The Kingdom of Swaziland is a landlocked country, almost entirely contained within the northeast corner of South Africa. It faces numerous challenges including poverty, chronic food insecurity and HIV/AIDS.
With a population of 1.1 million people, 52 percent of whom are under the age of 20, Swaziland ranks 148 out of 188 in the 2016 Human Development Index. Despite its status as a lower middle-income country, 63 percent of Swazis live below the national poverty line.
Swaziland has a high prevalence of HIV, affecting 26 percent of the population between the ages of 15 and 49. Life expectancy is 49 years, and 45 percent of children are orphaned or vulnerable. Chronic malnutrition is a major concern, though the situation is improving. Stunting currently affects 26 percent of children under 5 years, down from 31 percent in 2010. In the same age group, 2 percent suffer from wasting and 6 percent are underweight. The Cost of Hunger in Swaziland study found that 3 percent of Gross Domestic Product (GDP) is lost annually to child malnutrition.
Swaziland is ranked 128 out of 188 countries in the Gender Inequality Index. Factors contributing to increased vulnerability among women and girls include poor access to income-generating opportunities and social services; and gender-based violence.
About 77 percent (52 percent women and 48 percent men) of Swazis rely on subsistence farming for their livelihoods. High dependence on rain-fed maize production, very low income levels of rural smallholders and high prices of food and agricultural inputs – such as seeds and fertilizers – together with high rates of HIV and AIDS among wage earners are the main drivers of food insecurity in the country.
Furthermore, effects from the El Niño-induced drought are still being felt. Preliminary results from a 2017 Annual Vulnerability Analysis Assessment state that about 159,000 people will be food insecure during the lean season, due to a combination of reduced income opportunities and poor agricultural performance leading to high reliance on purchases and relatively high food prices.
What the World Food Programme is doing in Swaziland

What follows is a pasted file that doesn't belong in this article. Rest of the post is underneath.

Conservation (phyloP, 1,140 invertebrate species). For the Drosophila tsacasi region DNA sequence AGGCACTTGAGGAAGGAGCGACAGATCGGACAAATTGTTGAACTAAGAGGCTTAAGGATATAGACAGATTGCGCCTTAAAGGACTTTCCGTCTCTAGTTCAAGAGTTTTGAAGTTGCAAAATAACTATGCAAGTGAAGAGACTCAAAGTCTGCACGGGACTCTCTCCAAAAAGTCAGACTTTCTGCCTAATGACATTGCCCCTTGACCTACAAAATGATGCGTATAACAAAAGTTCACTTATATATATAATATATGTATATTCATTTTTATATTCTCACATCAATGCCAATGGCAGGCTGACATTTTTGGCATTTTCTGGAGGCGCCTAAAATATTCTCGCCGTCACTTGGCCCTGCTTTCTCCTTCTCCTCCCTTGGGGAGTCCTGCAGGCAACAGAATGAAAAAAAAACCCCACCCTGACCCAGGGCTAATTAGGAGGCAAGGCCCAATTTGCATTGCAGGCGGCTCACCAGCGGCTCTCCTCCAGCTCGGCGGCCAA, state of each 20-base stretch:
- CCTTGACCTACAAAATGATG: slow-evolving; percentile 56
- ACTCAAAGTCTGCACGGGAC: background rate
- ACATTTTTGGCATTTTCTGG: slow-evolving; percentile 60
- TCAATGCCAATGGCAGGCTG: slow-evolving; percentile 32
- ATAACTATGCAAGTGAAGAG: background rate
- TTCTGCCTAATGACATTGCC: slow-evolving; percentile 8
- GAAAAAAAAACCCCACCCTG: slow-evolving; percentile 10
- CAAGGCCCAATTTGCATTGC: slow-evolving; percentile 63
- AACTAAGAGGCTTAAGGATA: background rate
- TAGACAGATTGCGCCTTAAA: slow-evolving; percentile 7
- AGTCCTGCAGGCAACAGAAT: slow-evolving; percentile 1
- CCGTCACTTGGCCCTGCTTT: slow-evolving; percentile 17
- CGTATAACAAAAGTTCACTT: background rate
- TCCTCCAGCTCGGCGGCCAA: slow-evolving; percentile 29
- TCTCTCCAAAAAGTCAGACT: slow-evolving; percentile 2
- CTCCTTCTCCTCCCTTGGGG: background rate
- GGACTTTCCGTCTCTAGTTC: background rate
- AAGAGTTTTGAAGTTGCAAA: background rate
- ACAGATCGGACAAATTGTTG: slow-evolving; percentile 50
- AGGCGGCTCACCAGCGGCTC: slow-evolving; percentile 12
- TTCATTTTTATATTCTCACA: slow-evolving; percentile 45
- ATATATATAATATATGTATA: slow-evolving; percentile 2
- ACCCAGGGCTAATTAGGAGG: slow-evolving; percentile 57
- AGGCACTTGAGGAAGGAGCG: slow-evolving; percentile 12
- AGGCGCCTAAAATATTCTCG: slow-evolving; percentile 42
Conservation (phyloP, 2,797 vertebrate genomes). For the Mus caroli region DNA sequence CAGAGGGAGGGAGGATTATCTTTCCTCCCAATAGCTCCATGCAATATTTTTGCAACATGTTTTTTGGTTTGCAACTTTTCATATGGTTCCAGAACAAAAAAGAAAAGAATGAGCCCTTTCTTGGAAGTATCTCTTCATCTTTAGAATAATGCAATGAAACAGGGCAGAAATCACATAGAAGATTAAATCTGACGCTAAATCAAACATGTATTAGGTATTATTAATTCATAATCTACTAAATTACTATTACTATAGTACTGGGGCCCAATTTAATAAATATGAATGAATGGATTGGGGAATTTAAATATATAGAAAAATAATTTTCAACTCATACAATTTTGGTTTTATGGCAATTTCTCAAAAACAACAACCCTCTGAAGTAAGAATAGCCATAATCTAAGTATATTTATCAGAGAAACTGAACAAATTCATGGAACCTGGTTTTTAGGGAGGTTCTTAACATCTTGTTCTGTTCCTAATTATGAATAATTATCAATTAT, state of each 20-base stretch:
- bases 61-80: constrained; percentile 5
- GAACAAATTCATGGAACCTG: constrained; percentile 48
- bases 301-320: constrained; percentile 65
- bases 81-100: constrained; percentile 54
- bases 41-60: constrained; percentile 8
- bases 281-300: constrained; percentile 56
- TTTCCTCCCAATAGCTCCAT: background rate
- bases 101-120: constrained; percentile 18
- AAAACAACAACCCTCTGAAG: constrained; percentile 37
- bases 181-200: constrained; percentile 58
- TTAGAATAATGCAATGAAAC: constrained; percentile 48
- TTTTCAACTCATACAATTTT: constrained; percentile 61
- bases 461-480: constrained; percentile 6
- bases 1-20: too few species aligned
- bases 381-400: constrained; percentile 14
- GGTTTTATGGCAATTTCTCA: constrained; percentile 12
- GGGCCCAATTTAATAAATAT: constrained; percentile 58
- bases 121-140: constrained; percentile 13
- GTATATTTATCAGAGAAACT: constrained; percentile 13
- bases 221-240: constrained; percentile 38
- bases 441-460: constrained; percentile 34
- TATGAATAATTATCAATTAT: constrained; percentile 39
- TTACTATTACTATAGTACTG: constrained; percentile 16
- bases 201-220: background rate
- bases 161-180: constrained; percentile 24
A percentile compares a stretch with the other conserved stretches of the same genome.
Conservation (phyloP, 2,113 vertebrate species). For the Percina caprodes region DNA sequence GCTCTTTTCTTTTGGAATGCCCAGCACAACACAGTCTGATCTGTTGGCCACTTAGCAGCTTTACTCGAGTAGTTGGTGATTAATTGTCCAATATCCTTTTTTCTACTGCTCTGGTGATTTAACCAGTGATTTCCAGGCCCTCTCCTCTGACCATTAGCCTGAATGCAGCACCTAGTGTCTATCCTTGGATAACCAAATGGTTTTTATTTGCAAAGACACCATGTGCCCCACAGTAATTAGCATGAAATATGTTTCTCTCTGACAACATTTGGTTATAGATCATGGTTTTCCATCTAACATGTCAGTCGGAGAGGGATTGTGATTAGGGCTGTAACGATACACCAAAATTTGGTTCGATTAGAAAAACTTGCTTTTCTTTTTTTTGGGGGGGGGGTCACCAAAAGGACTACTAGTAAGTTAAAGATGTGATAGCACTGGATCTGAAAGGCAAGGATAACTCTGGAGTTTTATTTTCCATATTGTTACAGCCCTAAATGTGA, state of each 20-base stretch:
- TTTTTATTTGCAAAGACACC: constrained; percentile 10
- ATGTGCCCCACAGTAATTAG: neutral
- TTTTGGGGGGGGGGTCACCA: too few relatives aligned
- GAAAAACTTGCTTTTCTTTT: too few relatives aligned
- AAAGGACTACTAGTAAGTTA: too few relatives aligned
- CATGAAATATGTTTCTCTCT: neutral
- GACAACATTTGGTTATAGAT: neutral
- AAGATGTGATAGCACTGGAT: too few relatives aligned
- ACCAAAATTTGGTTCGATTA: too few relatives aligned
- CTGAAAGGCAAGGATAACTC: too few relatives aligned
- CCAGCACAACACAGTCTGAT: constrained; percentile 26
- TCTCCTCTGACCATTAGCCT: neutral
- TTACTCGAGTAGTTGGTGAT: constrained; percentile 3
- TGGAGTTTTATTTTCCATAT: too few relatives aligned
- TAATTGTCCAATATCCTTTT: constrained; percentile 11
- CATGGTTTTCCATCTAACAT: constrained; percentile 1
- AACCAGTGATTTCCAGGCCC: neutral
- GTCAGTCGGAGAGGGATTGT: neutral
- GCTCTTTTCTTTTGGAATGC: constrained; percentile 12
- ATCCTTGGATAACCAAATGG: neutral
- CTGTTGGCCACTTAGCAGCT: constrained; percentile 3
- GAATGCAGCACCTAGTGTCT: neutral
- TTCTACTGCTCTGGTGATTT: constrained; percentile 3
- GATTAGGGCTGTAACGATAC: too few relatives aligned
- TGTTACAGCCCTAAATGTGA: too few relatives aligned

Under the leadership of the Ministry of Health, WFP implements the Food by Prescription project targeting some 11,000 people per month, including people on anti-retroviral therapy or tuberculosis treatment, and women seeking prevention of mother-to-child transmission and ante-natal care services. WFP provides malnourished clients with individual monthly take-home rations of specialized nutritious food in order to improve their nutritional status and treatment outcomes, and supports their families through monthly household rations.
WFP provides 52,000 young orphans and vulnerable children with nutritious meals through community-led day care centres called neighbourhood care points across the country. The project aims to increase these children’s access to nutritious food and basic social services, such as early childhood education, psychosocial support and basic health services provided at the neighbourhood care points.
WFP is working with the Government to establish sustainable and shock-responsive solutions to food insecurity and to provide nutrition services. Activities focus on evidence generation, monitoring and evaluation systems, supply chain management, beneficiary management information systems, food security monitoring and analysis, and further mainstreaming and integration of nutrition, gender and protection analysis into food security assessments.